The 131st Annual Meeting (November 15-19, 2003) of APHA

The 131st Annual Meeting (November 15-19, 2003) of APHA

3289.0: Monday, November 17, 2003 - 2:30 PM

Abstract #64895

Maternal academic involvement: A qualitative study of low SES immigrant latino mothers of middle school-age children in Montgomery County, MD

Margaret Weiss Behrns, BA, Marketing and Outreach, SAMHSA's National Clearinghouse for Alcohol and Drug Information, 11426 Rockville Pike, NCADI, suite 200, Rockville, MD 20852, 1-800-729-6686, ext.5240,, Kenneth H. Beck, PhD, Department of Public and Community Health, University of Maryland, College of Health and Human Performance, College Park, MD 20742, Sharon M. Desmond, PhD, Health Education, University of Maryland at College Park, HHP Building Rm 2387, College Park, MD 20742, and Nancy L. Atkinson, PhD, Public Health Informatics Research Laboratory, University of Maryland, Department of Public and Community Health, Suite 2387 Valley Drive, College Park, MD 20742.

Academic achievement is relevant to the public health field because: academic achievement is critical to positive youth development, problem behavior is reciprocal, academic achievement and problem behavior share many risk and protective factors, and behavior influences future behavior. This interplay is especially relevant to youth who are constantly integrating feedback from two very different cultures.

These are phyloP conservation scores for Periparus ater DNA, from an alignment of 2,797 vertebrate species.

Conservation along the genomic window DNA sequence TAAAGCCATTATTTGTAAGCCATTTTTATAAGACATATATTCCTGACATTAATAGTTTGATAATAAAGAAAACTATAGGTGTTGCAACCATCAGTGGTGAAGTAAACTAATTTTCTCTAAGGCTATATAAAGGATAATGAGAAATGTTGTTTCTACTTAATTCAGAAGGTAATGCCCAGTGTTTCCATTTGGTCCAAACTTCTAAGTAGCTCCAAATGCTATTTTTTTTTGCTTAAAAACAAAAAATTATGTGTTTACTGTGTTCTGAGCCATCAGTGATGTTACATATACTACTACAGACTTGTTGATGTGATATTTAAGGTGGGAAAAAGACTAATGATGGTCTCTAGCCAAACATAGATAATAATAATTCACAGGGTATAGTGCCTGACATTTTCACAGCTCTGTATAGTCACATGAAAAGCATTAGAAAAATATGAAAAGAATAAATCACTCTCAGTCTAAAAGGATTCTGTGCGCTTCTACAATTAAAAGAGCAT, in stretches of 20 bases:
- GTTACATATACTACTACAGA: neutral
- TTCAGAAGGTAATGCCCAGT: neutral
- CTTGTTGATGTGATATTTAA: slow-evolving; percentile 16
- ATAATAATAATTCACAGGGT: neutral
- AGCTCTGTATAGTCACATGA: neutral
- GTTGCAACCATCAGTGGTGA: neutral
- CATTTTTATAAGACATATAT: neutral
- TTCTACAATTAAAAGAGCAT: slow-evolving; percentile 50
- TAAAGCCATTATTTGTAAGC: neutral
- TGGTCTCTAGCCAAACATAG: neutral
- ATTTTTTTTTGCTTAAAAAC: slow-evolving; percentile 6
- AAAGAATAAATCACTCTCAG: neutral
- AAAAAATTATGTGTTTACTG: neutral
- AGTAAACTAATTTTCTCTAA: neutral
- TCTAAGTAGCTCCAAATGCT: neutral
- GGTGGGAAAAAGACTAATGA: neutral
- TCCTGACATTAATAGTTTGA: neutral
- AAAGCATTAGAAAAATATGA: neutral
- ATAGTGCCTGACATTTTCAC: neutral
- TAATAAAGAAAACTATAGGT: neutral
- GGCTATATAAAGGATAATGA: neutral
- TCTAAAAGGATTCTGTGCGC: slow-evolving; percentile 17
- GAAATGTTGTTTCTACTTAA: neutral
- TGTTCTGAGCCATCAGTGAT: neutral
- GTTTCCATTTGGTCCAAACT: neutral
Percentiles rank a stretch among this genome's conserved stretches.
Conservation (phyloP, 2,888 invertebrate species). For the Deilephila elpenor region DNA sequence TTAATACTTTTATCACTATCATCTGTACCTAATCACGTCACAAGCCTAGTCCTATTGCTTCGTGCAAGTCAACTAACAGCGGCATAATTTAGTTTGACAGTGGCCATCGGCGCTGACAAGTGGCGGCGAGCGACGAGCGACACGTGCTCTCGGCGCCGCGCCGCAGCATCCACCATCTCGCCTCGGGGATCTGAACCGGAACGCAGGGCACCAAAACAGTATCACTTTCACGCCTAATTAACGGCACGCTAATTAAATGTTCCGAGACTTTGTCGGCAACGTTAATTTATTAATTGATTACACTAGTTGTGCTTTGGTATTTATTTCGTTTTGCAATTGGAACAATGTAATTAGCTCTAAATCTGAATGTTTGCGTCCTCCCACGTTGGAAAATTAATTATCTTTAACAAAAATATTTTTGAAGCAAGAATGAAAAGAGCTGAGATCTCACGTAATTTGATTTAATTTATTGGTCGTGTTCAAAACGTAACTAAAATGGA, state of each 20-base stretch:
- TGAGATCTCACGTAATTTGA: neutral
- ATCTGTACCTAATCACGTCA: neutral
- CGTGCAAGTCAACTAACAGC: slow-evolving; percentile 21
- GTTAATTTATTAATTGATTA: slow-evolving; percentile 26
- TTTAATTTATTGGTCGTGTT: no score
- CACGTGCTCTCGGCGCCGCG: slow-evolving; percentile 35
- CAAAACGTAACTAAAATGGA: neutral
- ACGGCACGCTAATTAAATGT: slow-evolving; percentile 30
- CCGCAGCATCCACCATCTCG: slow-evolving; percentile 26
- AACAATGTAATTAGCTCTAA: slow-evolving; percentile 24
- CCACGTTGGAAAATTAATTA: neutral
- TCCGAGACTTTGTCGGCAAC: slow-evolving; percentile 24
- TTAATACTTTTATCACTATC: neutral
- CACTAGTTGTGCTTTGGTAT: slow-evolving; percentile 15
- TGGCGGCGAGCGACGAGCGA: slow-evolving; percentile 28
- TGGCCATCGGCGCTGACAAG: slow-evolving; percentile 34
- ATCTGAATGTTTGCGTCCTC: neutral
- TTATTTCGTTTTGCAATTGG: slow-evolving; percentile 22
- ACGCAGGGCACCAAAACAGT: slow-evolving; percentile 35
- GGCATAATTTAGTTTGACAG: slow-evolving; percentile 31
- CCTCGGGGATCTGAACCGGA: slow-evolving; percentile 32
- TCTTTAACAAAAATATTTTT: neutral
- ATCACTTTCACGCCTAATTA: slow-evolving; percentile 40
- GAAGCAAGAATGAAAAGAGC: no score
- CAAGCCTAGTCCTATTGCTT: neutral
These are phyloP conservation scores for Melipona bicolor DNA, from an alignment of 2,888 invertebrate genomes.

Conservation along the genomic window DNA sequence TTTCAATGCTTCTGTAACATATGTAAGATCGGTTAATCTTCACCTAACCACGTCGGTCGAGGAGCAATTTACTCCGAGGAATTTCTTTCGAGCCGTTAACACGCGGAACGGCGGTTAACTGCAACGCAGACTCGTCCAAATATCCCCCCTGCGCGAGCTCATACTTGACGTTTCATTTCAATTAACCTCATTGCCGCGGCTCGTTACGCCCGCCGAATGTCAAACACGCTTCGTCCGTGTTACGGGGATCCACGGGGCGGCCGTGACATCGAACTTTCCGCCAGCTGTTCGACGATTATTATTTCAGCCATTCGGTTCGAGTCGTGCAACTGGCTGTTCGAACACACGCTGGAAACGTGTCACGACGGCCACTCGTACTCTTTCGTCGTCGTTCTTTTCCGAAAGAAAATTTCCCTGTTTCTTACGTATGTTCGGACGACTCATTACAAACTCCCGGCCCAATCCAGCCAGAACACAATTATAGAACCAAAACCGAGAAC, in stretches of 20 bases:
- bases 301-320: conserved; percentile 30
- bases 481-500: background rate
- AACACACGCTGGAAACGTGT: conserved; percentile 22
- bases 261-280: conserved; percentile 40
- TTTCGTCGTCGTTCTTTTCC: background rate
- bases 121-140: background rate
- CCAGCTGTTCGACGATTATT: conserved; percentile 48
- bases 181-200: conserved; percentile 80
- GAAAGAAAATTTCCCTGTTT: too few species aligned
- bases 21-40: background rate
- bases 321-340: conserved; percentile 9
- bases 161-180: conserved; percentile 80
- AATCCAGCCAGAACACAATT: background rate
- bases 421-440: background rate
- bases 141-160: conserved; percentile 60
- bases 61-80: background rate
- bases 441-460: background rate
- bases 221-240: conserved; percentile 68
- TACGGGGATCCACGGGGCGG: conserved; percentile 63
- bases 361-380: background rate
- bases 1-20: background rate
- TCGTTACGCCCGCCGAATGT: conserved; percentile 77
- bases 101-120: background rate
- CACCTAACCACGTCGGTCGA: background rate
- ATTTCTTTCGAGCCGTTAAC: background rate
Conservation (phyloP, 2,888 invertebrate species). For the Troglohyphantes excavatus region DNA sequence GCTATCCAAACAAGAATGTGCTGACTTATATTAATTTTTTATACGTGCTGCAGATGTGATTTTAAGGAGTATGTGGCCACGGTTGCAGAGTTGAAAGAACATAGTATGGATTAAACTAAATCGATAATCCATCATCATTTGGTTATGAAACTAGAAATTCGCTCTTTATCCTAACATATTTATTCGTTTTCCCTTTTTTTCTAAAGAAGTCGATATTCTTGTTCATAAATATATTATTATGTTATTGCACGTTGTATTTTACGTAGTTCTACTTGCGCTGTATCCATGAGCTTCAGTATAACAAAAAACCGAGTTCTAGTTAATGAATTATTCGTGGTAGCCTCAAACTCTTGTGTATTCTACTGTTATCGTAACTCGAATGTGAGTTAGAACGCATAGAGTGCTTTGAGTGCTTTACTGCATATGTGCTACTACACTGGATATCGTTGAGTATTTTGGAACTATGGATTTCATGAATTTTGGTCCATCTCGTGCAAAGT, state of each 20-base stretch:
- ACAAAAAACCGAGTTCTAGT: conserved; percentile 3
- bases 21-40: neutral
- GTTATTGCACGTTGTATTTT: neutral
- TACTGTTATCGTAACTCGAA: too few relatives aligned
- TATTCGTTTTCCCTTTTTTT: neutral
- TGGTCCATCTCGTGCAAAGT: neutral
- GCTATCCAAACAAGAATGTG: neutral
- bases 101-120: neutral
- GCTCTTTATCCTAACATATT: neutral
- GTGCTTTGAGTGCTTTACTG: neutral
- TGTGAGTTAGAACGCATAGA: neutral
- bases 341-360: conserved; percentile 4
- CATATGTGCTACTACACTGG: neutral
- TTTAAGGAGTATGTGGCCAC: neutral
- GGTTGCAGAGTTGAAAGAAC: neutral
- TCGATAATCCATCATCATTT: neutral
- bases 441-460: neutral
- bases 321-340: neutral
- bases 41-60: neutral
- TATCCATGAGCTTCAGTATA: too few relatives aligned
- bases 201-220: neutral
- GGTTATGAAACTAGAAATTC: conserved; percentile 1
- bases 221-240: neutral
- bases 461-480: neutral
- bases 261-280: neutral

This poster session will report on an explorative, qualitative study designed to increase understanding of low socioeconomic status (SES) immigrant Latino maternal academic involvement, focusing on communication about academic achievement. This research is motivated by the disproportionately high rates of Latino school dropout and the need to uncover malleable factors that can positively affect Latino youth academic achievement.

Due to the lack of information specific to Latino groups, grounded theory research was used to explore information that can be used in designing future hypotheses. Questions to be examined include: What are the general academic achievement aspirations that low SES immigrant Latino mothers hold for their middle-school-age children? What is the involvement of these mothers in helping their children reach those goals? What services do they need to help them ensure their children’s success?

A unique strength of this study is that it combines the academic rigor of the University of Maryland and the experience of a grass roots organization, Identity, Inc. Findings from this study were shared with programs that serve Latinos in Montgomery County, MD, thereby contributing to the public health goal of bringing research into practice.

Learning Objectives:

Keywords: Hispanic Youth, Immigrant Women

Presenting author's disclosure statement:
I do not have any significant financial interest/arrangement or affiliation with any organization/institution whose products or services are being discussed in this session.

Handout (.pdf format, 1198.0 kb)

Healthy behaviors of Latinos

The 131st Annual Meeting (November 15-19, 2003) of APHA